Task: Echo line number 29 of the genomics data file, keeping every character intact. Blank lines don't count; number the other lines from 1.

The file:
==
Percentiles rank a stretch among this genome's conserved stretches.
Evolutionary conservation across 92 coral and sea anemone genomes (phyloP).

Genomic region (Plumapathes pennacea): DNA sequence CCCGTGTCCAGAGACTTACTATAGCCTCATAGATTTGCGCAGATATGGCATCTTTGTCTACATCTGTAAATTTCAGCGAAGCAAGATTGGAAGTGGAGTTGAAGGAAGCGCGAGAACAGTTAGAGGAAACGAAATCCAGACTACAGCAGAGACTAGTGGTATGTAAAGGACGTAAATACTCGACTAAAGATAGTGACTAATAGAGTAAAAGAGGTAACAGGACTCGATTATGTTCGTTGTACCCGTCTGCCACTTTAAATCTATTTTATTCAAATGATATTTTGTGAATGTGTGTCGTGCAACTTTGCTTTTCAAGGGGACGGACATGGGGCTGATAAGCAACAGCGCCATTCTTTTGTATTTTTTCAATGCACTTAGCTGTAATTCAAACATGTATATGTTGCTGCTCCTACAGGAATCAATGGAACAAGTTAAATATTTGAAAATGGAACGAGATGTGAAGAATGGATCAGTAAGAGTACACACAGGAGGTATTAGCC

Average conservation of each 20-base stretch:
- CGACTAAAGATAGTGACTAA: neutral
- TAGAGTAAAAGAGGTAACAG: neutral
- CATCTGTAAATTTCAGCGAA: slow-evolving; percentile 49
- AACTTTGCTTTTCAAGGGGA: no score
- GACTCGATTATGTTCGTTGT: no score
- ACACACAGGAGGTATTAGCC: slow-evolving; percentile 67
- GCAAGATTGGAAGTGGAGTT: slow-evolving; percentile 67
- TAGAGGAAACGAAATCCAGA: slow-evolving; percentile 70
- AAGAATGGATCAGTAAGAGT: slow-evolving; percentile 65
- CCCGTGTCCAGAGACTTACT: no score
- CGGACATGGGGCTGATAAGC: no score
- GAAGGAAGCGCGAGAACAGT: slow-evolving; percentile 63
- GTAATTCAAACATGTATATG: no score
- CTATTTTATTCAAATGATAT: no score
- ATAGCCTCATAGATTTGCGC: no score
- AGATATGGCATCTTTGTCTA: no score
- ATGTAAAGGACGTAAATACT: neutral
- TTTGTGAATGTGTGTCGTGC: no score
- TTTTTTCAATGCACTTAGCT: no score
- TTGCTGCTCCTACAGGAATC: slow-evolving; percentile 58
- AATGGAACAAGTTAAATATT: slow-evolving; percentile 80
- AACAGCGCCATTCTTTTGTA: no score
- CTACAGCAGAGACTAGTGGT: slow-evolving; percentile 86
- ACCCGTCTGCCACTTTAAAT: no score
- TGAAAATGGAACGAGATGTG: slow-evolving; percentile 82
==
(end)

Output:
- TGAAAATGGAACGAGATGTG: slow-evolving; percentile 82